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A Tale of Two Families—Red Families v. Blue Families: Legal Polarization and the Creation of Culture by Naomi Cahn & June Carbone
Book Review by Rachel Rebouché

This book review concludes that even if the reader differs with the authors’ policy proposals, Cahn and Carbone have created an important and innovative new language for conversations about family values.

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2010 Schwab Essay Winners

The Schwab Essay Contest for law students is sponsored by the ABA Section of Family Law.

The Plan B Age Restriction Violates a Minor’s Right to Access to Contraceptives
Vanessa Lu

This article seeks to address the legal tension that exists since the FDA reclassified Plan B from prescription to nonprescription status for women eighteen years of age and older, even as it continues to restrict access to minors. Part II of the article contains a broad overview of the competing constitutional rights of parents, the State, and the female minor. It also discusses the constitutional rights of the State to regulate and protect adolescent sexual activity while balancing parents’ right to decide how to raise their child. Part III describes how the Fourteenth Amendment protects a minor’s right to privacy, including her decisions concerning contraceptives and procreation. Part IV argues from a legal perspective why female minors should be entitled to access Plan B without a prescription and without parental consent.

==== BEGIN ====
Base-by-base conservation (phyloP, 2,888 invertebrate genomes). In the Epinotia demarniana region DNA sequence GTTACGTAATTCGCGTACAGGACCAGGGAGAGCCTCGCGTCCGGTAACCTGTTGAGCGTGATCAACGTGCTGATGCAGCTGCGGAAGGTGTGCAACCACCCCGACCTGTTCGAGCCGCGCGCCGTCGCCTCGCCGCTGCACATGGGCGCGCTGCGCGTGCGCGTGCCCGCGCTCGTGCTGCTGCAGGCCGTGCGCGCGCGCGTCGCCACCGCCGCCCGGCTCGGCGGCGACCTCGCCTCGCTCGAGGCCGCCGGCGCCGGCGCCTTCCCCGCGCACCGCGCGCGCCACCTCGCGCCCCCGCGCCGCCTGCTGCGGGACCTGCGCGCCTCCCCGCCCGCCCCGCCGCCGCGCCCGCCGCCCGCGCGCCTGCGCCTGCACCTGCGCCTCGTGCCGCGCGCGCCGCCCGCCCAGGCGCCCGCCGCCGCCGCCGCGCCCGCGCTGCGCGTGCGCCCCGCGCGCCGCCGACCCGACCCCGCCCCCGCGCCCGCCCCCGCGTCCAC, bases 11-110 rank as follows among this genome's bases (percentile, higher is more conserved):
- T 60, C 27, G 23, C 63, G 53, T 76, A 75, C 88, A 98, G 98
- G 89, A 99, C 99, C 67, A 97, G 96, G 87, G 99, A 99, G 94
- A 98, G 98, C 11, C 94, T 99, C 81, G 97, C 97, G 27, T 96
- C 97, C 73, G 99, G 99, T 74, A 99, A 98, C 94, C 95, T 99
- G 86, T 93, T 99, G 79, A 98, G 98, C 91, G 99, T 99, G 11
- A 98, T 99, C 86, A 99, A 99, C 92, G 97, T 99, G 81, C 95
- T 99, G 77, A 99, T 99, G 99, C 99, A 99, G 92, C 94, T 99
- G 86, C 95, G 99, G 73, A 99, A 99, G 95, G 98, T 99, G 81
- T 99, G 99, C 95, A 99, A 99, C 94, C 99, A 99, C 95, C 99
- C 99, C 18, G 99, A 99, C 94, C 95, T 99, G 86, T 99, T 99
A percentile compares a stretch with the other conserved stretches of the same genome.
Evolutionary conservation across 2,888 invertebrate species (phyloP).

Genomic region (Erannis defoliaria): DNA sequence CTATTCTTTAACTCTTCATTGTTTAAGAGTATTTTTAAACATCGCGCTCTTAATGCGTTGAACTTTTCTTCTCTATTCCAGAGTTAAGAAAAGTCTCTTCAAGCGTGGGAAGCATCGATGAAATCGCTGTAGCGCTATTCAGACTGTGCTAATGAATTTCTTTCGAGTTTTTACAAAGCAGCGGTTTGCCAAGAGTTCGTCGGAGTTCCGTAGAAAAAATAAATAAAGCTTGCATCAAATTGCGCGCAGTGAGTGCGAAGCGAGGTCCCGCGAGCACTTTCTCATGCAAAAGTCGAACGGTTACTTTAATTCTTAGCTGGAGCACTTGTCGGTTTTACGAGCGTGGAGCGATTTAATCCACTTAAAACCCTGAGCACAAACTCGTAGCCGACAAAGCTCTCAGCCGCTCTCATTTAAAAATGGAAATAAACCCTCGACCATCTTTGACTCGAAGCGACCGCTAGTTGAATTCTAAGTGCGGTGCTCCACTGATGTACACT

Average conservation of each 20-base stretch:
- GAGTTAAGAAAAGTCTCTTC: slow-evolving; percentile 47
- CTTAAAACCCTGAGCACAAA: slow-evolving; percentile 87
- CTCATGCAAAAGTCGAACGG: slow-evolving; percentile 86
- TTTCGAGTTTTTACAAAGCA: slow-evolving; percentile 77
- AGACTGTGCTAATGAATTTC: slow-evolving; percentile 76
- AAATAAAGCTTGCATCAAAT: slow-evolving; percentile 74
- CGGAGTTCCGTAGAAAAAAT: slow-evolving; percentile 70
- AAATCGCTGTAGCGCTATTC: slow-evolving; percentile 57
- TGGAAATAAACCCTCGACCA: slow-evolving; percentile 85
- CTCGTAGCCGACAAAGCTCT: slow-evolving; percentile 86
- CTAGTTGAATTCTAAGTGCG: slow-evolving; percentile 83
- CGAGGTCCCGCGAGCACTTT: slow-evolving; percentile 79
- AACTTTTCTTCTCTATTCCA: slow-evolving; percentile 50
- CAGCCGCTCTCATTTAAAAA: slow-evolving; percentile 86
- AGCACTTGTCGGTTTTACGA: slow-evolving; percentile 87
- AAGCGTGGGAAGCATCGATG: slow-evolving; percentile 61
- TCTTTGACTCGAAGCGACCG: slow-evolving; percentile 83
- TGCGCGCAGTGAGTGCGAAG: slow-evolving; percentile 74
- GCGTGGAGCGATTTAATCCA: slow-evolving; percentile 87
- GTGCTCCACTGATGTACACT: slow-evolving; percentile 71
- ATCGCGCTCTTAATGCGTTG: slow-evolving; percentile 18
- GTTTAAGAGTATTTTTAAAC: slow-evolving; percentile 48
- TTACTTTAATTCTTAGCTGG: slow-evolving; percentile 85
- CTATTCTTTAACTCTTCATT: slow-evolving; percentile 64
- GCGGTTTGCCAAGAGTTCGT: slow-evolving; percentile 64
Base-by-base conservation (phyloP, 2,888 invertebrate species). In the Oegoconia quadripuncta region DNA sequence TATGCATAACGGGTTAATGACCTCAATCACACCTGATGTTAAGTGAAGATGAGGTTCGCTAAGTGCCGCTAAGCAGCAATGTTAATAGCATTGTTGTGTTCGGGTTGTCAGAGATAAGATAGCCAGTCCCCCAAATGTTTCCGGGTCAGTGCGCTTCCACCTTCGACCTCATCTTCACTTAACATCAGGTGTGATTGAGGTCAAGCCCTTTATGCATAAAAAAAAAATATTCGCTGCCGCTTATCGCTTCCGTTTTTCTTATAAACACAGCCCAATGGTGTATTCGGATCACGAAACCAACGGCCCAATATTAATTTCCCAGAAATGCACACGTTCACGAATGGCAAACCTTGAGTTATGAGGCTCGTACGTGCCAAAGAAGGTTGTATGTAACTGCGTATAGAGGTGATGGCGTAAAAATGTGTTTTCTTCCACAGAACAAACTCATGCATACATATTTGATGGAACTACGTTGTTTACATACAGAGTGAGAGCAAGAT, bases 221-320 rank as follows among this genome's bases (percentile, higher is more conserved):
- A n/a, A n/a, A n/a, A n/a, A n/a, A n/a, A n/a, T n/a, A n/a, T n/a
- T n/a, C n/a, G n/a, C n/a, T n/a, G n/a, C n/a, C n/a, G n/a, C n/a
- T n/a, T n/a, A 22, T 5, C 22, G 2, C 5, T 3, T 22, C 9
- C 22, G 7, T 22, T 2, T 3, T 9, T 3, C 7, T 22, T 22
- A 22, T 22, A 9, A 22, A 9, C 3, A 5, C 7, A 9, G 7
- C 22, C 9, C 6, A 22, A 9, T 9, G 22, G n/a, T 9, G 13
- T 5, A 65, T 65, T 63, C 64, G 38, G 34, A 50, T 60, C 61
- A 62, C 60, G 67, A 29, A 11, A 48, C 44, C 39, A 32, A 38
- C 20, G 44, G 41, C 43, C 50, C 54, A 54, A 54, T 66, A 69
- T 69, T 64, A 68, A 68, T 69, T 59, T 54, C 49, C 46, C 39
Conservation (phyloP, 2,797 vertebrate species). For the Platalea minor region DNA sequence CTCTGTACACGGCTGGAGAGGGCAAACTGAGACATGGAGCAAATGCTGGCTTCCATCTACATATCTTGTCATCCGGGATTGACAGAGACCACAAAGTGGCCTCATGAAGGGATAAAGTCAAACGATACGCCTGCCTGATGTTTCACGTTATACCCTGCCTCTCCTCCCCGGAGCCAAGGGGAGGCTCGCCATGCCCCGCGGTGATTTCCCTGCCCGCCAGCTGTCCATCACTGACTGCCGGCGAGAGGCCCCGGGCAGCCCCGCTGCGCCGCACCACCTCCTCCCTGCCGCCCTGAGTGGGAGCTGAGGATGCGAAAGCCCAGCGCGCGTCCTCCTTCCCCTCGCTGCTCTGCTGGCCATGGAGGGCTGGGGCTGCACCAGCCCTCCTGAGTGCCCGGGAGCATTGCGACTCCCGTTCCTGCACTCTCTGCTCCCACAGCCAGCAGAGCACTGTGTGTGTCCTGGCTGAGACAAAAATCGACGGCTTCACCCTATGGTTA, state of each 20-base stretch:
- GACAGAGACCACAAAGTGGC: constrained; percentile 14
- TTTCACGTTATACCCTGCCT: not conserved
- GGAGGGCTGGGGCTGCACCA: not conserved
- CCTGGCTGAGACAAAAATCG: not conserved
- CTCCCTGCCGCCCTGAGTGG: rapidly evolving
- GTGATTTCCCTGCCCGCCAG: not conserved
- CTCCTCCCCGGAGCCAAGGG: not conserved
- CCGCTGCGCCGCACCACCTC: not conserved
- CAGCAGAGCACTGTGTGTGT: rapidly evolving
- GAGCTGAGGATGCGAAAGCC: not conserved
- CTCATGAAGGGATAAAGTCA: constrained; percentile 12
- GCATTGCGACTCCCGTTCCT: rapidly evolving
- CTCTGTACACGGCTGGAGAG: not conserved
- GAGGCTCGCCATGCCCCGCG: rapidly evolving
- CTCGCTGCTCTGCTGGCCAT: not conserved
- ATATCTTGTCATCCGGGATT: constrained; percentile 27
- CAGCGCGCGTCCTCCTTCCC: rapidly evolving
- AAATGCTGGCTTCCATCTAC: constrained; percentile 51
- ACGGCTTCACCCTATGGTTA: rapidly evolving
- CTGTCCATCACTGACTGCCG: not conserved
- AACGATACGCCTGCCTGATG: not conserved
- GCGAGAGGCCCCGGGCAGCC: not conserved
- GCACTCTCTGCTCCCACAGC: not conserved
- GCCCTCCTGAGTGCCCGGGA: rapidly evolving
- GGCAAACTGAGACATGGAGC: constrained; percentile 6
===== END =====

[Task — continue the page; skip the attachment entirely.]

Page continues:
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Reestablishing the Humanitarian Approach to Adoption: The Legal and Social Change Necessary to End the Commodification of Children
Katherine Herrmann

This article focuses on the consequences resulting from the commodification of children, aiming to extinguish the fallacies and misconceptions upon which such an adoption market is based. Part I identifies the direct role prospective adoptive parents have had in increasing the popularity of international adoption—particularly adoption of children under the age of five.  Part II examines procedural restrictions inherent in the domestic adoption process in comparison to international adoption methods. Part III evaluates the potential for corruption created by an unnecessarily discriminatory domestic adoption process and the prevalence of adoption agencies unconcerned with the best interests of orphaned children. Part IV addresses the argument that further regulation of the international adoption process can only be detrimental, and examines the changes necessary to render both domestic and international law sufficient for thwarting corrupt adoption practices.

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Giving Back the Other Mommy: Addressing Missouri’s Failure to Recognize Legal Parent Status Following Same-Sex Relationship Dissolution